wh chapter 4 section 3 notes

Download WH Chapter 4 Section 3 Notes

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  • 1. Section 3 Notes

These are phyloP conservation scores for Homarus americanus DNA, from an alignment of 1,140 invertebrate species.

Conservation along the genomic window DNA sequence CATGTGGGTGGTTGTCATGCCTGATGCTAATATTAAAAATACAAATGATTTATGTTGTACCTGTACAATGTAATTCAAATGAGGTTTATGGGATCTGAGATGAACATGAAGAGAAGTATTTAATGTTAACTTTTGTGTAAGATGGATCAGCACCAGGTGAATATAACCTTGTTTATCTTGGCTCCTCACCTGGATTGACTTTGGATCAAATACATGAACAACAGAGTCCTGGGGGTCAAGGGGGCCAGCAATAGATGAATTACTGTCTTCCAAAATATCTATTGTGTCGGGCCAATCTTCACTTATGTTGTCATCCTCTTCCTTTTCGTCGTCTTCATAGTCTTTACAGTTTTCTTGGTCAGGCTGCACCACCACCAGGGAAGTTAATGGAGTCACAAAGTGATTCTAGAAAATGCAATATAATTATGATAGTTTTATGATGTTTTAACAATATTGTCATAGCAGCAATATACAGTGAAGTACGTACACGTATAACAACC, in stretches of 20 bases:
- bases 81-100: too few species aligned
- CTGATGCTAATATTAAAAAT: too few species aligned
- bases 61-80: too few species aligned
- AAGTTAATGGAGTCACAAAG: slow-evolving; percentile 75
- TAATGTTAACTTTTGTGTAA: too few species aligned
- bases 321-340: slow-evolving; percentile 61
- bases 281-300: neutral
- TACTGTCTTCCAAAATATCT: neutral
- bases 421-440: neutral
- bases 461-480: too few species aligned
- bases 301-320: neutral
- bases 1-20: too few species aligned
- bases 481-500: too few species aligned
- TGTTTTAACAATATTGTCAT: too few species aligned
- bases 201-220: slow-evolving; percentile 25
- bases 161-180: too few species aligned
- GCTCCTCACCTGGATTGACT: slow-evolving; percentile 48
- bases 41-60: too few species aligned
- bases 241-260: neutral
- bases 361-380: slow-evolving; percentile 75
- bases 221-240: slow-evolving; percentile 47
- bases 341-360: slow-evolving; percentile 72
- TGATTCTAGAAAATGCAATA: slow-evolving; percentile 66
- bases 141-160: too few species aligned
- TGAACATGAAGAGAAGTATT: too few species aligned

2. The Complex Caste System The three pillars of Indian life are the caste system, family, and village Aryans divided society into four classes (you learned this in the previous chapter) Non-Aryans were considered outcasts and held the lowest jobs The caste system ensured a stable social order People could move up castes in the afterlife 3. Aryan Caste System 4. Caste System 5. The Complex Caste System To ensure spiritual purity, a web of complex caste rules governed every aspect of life---where people lived, what they ate, how they dressed, and how they earned a living Rules forbade marrying outside ones caste or eating with members of another caste High-caste people had the strictest rules to protect them from the spiritually polluted lower castes Untouchables---lowest ranked caste---life was harsh--- received the most impure jobs such as digging graves, cleaning streets, or turning animal hides into leather 6. Caste System 7. Castes and Relationships http://edition.cnn.com/2012/10/08/world/india-love- commandos/index.html?hpt=hp_c3 8. Untouchables 9. Untouchables 10. Untouchables 11. Untouchables 12. Untouchables 13. Untouchables 14. The Complex Caste System The caste system ensured a stable social order People could not change their status in this life, but they could reach a higher caste in a future life by fulfilling the duties of their present caste The caste system also adapted to changing conditions, absorbing foreigners and new occupations into their own castes This flexibility allowed people with diverse customs to live side by side in relative harmony 15. Family Life Ideal family was the joint family--- parents, children, grandchildren, uncles, and cousins shared a common dwelling Indian family was patriarchal---the father or oldest male in the family headed the household Arranged marriages were (and still are) common A dowry was paid by the brides family to the grooms family 16. Family Life In early Aryan society, women enjoyed a higher status than in later times By late Gupta times, upper-class women were restricted to their homes Women were thought to have shakti Shakti---creative energy of a woman that a man lacked Positive---helped to make her husband complete Negative---could be destructive if she didnt listen 17. Family Life A womans primary duties were to marry, show devotion to her husband, and raise children Beyond these responsibilities, women had few rights within the family and society Rebirth into a higher existence was gained through devotion to her husband 18. Family Life As customs changed, a high-caste widow was forbidden to remarry Often, a widow became a sati (virtuous woman) This was accomplished by the widow joining her dead husband on his funeral pyre (fire) Some widows accepted this painful death as a noble duty that would wipe out both her and her husbands sins 19. Village Life The village was at the heart of life A typical village included a cluster of homes made of earth or stone Farmers grew crops such as wheat, rice, cotton, and sugar cane Each village included people of different castes who performed the tasks needed for daily life Castes might include priests, landowners, herders, farmers, metalworkers, and carpenters, as well as such low castes as leather workers and sweepers 20. Village Life In most of India, farming depended on the rains brought by the summer monsoons Too much or too little rain meant famine Each village ran its own affairs based on caste rules and traditions A village headman and council made decisions Women at one time were able to serve on the councils but were later restricted and their role in society became virtually non-existent outside of their homes 21. Monsoon Flooding 22. Monsoon Flooding 23. Monsoon Flooding 24. Monsoon Flooding 25. Monsoon Flooding 26. Monsoon Flooding